Devon Landscape Photography

Discover Devon's breathtaking landscapes through my lens! From windswept coastlines to lush moors, I aim to capture the region's enchanting beauty and timeless charm. Join me on this visual odyssey and be inspired by the wonders of Devon's natural treasures. Welcome to my portfolio!

Boat Graveyard

The boat graveyard in Devon has a rich and storied history that echoes the region's maritime heritage. Nestled along the rugged coastline, this eerie and captivating site began to take shape in the late 19th century when the once-thriving fishing and shipbuilding industries faced decline. The graveyard gradually became a final resting place for vessels that had served their time on the tumultuous seas, either succumbing to harsh weather, maritime accidents, or simply becoming obsolete. Over the years, it evolved into a poignant and haunting testament to the area's maritime past, drawing in curious visitors and photographers fascinated by the decaying remnants of these once-proud ships. As time goes on, the boat graveyard continues to be a poignant reminder of Devon's seafaring legacy and the powerful forces of nature that have shaped its history.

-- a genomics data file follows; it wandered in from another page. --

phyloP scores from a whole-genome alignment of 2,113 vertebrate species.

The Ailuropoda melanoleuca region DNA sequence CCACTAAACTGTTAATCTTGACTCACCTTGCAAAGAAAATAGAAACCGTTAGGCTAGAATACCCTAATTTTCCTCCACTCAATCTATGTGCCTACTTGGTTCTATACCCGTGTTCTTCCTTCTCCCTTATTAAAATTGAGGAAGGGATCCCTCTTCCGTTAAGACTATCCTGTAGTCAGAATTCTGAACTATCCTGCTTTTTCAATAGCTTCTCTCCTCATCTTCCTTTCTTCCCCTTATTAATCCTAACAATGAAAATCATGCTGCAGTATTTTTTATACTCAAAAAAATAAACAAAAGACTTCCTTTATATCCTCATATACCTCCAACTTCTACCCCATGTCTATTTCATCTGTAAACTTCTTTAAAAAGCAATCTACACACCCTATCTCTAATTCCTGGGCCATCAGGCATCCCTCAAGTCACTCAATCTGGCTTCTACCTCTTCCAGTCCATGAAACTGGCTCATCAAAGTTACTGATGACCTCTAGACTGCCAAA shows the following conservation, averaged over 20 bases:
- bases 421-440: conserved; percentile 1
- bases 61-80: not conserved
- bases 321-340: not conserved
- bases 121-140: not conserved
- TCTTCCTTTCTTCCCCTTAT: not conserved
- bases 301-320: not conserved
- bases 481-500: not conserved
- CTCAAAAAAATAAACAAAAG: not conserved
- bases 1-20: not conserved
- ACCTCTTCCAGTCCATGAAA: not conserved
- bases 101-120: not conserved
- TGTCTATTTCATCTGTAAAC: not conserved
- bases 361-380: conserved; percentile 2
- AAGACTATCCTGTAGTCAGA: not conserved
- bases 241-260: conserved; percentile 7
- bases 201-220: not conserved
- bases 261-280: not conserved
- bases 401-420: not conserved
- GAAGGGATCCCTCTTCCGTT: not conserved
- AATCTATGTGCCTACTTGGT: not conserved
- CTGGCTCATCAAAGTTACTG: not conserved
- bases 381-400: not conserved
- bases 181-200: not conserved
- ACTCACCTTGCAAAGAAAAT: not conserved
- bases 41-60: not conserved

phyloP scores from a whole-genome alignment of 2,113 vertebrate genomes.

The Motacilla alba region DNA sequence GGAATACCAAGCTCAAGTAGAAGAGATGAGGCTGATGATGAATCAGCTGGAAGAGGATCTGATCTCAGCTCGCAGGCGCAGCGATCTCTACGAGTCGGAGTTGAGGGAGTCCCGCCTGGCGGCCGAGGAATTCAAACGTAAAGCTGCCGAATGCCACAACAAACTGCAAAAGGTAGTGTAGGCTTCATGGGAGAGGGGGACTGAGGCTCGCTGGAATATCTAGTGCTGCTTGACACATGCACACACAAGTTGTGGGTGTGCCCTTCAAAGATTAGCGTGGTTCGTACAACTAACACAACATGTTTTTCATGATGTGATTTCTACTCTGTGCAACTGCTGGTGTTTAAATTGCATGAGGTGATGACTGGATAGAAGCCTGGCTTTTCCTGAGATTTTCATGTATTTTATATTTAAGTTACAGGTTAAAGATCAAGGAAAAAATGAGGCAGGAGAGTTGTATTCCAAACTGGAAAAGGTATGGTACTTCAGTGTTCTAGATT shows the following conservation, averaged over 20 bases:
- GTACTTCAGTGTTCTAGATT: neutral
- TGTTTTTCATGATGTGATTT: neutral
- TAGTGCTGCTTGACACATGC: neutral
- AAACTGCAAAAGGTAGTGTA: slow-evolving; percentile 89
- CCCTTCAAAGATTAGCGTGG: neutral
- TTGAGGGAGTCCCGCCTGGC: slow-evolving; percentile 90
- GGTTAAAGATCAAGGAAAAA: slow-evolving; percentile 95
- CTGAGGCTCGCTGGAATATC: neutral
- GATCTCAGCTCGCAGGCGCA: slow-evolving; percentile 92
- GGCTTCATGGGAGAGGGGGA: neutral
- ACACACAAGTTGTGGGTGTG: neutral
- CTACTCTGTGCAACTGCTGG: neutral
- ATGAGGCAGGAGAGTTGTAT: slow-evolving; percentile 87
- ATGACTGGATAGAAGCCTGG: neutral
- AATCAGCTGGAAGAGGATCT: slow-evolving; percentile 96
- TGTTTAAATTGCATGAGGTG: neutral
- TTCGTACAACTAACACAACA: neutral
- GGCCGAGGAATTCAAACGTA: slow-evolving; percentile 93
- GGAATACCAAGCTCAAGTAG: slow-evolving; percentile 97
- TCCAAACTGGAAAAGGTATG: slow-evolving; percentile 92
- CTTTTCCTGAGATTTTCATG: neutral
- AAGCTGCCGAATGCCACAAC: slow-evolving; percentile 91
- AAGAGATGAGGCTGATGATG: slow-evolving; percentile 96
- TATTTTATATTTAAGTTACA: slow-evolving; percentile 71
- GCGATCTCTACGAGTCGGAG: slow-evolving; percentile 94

The Lone Tree

The history of the Lone Tree in Babbacombe is steeped in legend and time-honored tales. Nestled on the stunning English Riviera in South Devon, this iconic tree has long been a symbol of resilience and natural beauty. Believed to have stood proudly for centuries, the Lone Tree has witnessed the passing of generations, silently observing the ebb and flow of history along the Babbacombe coastline. Local folklore recounts its origin as a solitary survivor of a dense forest that once adorned the area, while others claim it was a meeting point for clandestine lovers or a lookout for smugglers during the area's maritime past. Regardless of its true genesis, the Lone Tree remains a cherished landmark, captivating both locals and visitors with its enduring majesty and the enigmatic allure of its untold stories.